Next up in the prose adventures of SPACE: The Comic is the first draft for (most of) an early chapter in a book I’d like to write about the characters. I’ll post it in pieces during the next few updates. Please note that the names of any LEGO-specific things (like the ship names) have been changed:
Commander Galanos jumped in his chair as the inside of his cockpit suddenly lit up with fluctuating red and blue lights. Before he could even turn around to see where it was coming from, a booming voice echoed over the spacewaves and into his helmet’s headphones: “Space Agency vessel, this is Galaxy P.D.! Pull over!”
“Oh, great,” Galanos moaned to himself. “What did I do?!” As the police lights confused his vision, his brain began juggling his memories like explosive torches, flitting past the last few moments to determine what he had done wrong. He had been well within the light speed limit for the Debulan planetary system and had made sure to exit stringspace within an acceptable distance. He always did! Galanos was practically in a leisurely cruise around Debulan II. Was his spaceship inspection up-to-date? Certainly, updated with months to spare. Could the cops be pulling him over because his ship, the Luna-Dart, was new and looked too fast? When he had chosen the coupe, the catalogue has assured him it was compact and sensible, yet fun and sporty. The pictures had presented the ship as landed in a sunset-hued field of red and violet Gliesian pinwheel flowers, while a family of four frolicked and enjoyed a picnic on their weekend cosmic outing in the constellation Libra. The Luna-Dart was shaped like a lozenge with flip-back wings, pearly white and smooth with a vibrant blue canopy. Sure, it had received upgrades to make it suitable for everyday Space Agency business, but that was all under the hood. It had to be the spoiler! Why had he opted for the spoiler?? Galanos knew he should have avoided temptation. This was his work vehicle, after all! The worst part about being pulled over was that he was on duty. Just because he was a member of Earth’s Space Agency didn’t mean the police would cut him any slack. The report on whatever he had done would go straight to his superiors, and be notated on his performance record permanently!
“Pull over, I said, pull over!” the officer’s voice crackled over Galanos’ helmet. Oh no, he thought, how long had he hesitated while lost in thought? Split seconds, not whole seconds, right?
From behind Galanos, the tinny voice of his service robot dryly commented, “I think you’re in trouble now, Commander.”
Galanos spun quickly toward the back seat where the smooth and nearly featureless blue robot sat watching the events unfold. “I know, S-Bot, I know!” Galanos insisted. “I’m on it!” The robot shook its head and shrugged.
Not wanting to add “Evading Arrest” to the list of charges that were growing in his head, Galanos slammed his right boot down onto the button on the floor that drained the power from his ship’s modest thrusters. As he did so, he saw the nose of the police vessel pull along his ship’s starboard side. It was hard to see the vessel well through the disconcerting lights emanating from above its cockpit canopy, but the shape was extremely familiar. The cockpit of the light gray ship beside Galanos was stylishly tapered forward from an electric blue canopy that ended in a coiled, pointed laser rod that glowed orange. It was unconventional starcraft design, and certainly not something you’d expect to see among the fairly conservative Galaxy P.D.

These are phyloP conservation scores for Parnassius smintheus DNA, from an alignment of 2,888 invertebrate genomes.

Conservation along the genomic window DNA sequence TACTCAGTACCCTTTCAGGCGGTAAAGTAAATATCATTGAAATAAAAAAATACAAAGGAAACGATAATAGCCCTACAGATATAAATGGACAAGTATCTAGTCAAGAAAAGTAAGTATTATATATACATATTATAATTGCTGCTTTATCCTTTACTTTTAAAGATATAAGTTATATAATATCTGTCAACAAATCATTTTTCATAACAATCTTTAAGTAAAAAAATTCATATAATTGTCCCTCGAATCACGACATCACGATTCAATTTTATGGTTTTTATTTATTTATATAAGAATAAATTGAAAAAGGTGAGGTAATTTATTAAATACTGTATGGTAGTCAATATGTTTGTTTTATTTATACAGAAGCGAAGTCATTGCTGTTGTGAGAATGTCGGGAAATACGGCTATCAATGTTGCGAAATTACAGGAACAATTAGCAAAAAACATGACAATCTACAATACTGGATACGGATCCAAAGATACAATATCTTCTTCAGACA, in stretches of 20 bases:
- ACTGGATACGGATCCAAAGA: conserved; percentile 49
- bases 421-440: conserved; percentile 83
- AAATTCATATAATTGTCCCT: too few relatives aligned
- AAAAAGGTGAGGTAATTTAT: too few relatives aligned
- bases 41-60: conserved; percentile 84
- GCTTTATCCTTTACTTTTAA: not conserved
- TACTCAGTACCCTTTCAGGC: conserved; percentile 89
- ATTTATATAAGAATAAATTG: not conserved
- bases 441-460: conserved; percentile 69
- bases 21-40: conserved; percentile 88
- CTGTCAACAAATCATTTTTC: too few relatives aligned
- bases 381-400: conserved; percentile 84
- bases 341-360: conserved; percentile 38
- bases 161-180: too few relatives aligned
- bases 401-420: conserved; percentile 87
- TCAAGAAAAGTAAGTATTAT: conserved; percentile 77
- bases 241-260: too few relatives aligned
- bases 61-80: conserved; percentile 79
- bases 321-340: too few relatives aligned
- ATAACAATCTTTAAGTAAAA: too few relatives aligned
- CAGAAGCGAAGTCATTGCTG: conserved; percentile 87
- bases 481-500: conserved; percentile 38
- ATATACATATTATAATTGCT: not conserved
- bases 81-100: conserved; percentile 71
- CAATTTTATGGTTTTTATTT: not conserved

The other ship pulled forward a bit more and Galanos saw that the police lights were of the portable variety, a contraption slapped haphazardly and unfittingly onto the other vessel. Even more telling, the swooping nose of the ship was decorated with an emblem depicting a fiery Thunderbird snatching a sun in its beak – the same design tampographed onto each wing of Galanos’ ship and somewhere on the surface of every Space Agency ship. Galanos peered into the other cockpit and, even through the flashing lights, could see the pilot grinning devilishly at him.
“Zis is dee long arm of dee law,” the other pilot announced into Galanos’s helmetphone. “Pull over now or I make zee strip search even more humiliating!”
Galanos both sighed and exclaimed, “Dammit, Schwartz! You scared the crap out of me! What are you doing?! It’s a crime to impersonate a police officer!”
“Crime, schmime,” Commander Schwartz snickered. “Seriously, pull on down planetside. I’ve got beer in my cargo hold that isn’t getting any cooler.”
“Schwartz,” Galanos protested, “I’m on duty and so are you!”
“Come on, man, who’s watching?” Schwartz argued. “The meteors you have to catalogue aren’t going anywhere. They’ve been in the same orbit for like a trillion years.”
Galanos sighed and looked back at S-Bot, who was of course eyeing him expressionlessly as always. “You know I don’t really care what you do,” the robot said. “As long as you leave me out of any brilliant ideas of his that include me.”
Galanos turned back to look at Schwartz’s ship, the UV-9, and got blinded again by the police lights. “Will you turn those off? Geez!” he protested.
“Oh, sorry,” Schwartz said, having forgotten about the lights. He flicked them off and Galanos’ eyes continued struggling to adjust. Schwartz still appeared as a blurry shadow across from him. “We could sit here and argue about this for an hour, or you could just follow me down right now because we both know that’s what you always do anyhow,” Schwartz stated.
Galanos shrugged, well aware he was a slave to old routines. “Fine, I’ll see you down below,” he caved.
“Ha, ha!” said Schwartz and immediately rocketed away.
“But no hard liquor! Just a beer! Maybe two!” Galanos warned as he flipped out the Luna-Dart’s wings and chased the UV-9 down to the rocky orb of Debulon II.